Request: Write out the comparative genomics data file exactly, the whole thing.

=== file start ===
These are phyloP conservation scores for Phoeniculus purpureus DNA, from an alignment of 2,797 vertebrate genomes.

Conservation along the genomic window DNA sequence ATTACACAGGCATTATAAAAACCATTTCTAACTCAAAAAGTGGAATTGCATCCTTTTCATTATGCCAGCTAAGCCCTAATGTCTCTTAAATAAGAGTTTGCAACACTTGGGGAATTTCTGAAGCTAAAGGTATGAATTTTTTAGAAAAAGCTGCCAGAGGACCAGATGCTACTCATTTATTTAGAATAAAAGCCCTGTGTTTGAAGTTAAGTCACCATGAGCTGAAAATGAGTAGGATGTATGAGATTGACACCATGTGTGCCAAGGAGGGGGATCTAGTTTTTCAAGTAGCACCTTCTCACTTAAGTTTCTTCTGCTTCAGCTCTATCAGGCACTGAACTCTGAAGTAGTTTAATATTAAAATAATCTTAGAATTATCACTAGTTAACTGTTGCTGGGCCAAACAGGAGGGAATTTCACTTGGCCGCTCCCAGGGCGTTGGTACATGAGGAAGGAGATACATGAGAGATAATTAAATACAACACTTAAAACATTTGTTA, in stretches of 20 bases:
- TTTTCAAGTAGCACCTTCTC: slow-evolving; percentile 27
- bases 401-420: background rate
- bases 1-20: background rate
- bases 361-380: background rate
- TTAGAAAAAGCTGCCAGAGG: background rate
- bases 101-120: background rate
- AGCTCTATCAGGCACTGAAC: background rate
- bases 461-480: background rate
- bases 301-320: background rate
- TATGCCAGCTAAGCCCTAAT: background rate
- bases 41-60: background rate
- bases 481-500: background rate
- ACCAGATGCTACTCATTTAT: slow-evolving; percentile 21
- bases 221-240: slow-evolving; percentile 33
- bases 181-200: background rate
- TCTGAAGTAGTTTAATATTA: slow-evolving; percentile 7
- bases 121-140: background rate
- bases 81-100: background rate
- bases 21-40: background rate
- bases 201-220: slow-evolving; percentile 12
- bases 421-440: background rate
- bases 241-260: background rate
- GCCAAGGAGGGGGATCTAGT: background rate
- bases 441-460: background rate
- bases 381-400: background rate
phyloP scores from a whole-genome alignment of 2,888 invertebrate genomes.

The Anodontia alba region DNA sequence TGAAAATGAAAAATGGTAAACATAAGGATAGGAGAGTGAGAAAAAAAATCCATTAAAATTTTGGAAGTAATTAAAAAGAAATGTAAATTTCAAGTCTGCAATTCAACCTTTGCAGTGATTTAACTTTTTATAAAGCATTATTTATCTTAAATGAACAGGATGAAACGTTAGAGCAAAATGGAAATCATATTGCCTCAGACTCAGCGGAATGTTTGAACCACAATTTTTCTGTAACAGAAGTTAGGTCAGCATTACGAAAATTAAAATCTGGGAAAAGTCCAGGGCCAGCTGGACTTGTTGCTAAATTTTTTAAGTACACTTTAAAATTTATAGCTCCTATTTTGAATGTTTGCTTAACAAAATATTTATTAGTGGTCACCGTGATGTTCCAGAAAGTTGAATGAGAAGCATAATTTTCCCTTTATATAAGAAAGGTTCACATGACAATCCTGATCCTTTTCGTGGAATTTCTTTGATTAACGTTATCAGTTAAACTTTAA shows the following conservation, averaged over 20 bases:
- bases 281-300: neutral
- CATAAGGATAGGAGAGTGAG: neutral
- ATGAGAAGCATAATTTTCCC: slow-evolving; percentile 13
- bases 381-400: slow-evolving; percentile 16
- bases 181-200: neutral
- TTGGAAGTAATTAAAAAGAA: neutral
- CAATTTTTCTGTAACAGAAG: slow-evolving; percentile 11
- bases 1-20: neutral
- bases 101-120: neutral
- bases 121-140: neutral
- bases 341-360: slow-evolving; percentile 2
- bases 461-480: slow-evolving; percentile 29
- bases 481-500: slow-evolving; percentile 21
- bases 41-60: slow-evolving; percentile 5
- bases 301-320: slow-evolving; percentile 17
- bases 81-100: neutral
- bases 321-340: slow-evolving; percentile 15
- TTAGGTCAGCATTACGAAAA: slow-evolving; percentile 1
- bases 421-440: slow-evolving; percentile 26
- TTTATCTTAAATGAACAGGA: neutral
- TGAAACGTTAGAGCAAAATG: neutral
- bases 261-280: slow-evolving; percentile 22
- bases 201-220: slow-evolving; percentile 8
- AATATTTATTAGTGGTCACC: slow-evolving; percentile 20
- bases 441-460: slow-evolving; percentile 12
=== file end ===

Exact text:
These are phyloP conservation scores for Phoeniculus purpureus DNA, from an alignment of 2,797 vertebrate genomes.

Conservation along the genomic window DNA sequence ATTACACAGGCATTATAAAAACCATTTCTAACTCAAAAAGTGGAATTGCATCCTTTTCATTATGCCAGCTAAGCCCTAATGTCTCTTAAATAAGAGTTTGCAACACTTGGGGAATTTCTGAAGCTAAAGGTATGAATTTTTTAGAAAAAGCTGCCAGAGGACCAGATGCTACTCATTTATTTAGAATAAAAGCCCTGTGTTTGAAGTTAAGTCACCATGAGCTGAAAATGAGTAGGATGTATGAGATTGACACCATGTGTGCCAAGGAGGGGGATCTAGTTTTTCAAGTAGCACCTTCTCACTTAAGTTTCTTCTGCTTCAGCTCTATCAGGCACTGAACTCTGAAGTAGTTTAATATTAAAATAATCTTAGAATTATCACTAGTTAACTGTTGCTGGGCCAAACAGGAGGGAATTTCACTTGGCCGCTCCCAGGGCGTTGGTACATGAGGAAGGAGATACATGAGAGATAATTAAATACAACACTTAAAACATTTGTTA, in stretches of 20 bases:
- TTTTCAAGTAGCACCTTCTC: slow-evolving; percentile 27
- bases 401-420: background rate
- bases 1-20: background rate
- bases 361-380: background rate
- TTAGAAAAAGCTGCCAGAGG: background rate
- bases 101-120: background rate
- AGCTCTATCAGGCACTGAAC: background rate
- bases 461-480: background rate
- bases 301-320: background rate
- TATGCCAGCTAAGCCCTAAT: background rate
- bases 41-60: background rate
- bases 481-500: background rate
- ACCAGATGCTACTCATTTAT: slow-evolving; percentile 21
- bases 221-240: slow-evolving; percentile 33
- bases 181-200: background rate
- TCTGAAGTAGTTTAATATTA: slow-evolving; percentile 7
- bases 121-140: background rate
- bases 81-100: background rate
- bases 21-40: background rate
- bases 201-220: slow-evolving; percentile 12
- bases 421-440: background rate
- bases 241-260: background rate
- GCCAAGGAGGGGGATCTAGT: background rate
- bases 441-460: background rate
- bases 381-400: background rate
phyloP scores from a whole-genome alignment of 2,888 invertebrate genomes.

The Anodontia alba region DNA sequence TGAAAATGAAAAATGGTAAACATAAGGATAGGAGAGTGAGAAAAAAAATCCATTAAAATTTTGGAAGTAATTAAAAAGAAATGTAAATTTCAAGTCTGCAATTCAACCTTTGCAGTGATTTAACTTTTTATAAAGCATTATTTATCTTAAATGAACAGGATGAAACGTTAGAGCAAAATGGAAATCATATTGCCTCAGACTCAGCGGAATGTTTGAACCACAATTTTTCTGTAACAGAAGTTAGGTCAGCATTACGAAAATTAAAATCTGGGAAAAGTCCAGGGCCAGCTGGACTTGTTGCTAAATTTTTTAAGTACACTTTAAAATTTATAGCTCCTATTTTGAATGTTTGCTTAACAAAATATTTATTAGTGGTCACCGTGATGTTCCAGAAAGTTGAATGAGAAGCATAATTTTCCCTTTATATAAGAAAGGTTCACATGACAATCCTGATCCTTTTCGTGGAATTTCTTTGATTAACGTTATCAGTTAAACTTTAA shows the following conservation, averaged over 20 bases:
- bases 281-300: neutral
- CATAAGGATAGGAGAGTGAG: neutral
- ATGAGAAGCATAATTTTCCC: slow-evolving; percentile 13
- bases 381-400: slow-evolving; percentile 16
- bases 181-200: neutral
- TTGGAAGTAATTAAAAAGAA: neutral
- CAATTTTTCTGTAACAGAAG: slow-evolving; percentile 11
- bases 1-20: neutral
- bases 101-120: neutral
- bases 121-140: neutral
- bases 341-360: slow-evolving; percentile 2
- bases 461-480: slow-evolving; percentile 29
- bases 481-500: slow-evolving; percentile 21
- bases 41-60: slow-evolving; percentile 5
- bases 301-320: slow-evolving; percentile 17
- bases 81-100: neutral
- bases 321-340: slow-evolving; percentile 15
- TTAGGTCAGCATTACGAAAA: slow-evolving; percentile 1
- bases 421-440: slow-evolving; percentile 26
- TTTATCTTAAATGAACAGGA: neutral
- TGAAACGTTAGAGCAAAATG: neutral
- bases 261-280: slow-evolving; percentile 22
- bases 201-220: slow-evolving; percentile 8
- AATATTTATTAGTGGTCACC: slow-evolving; percentile 20
- bases 441-460: slow-evolving; percentile 12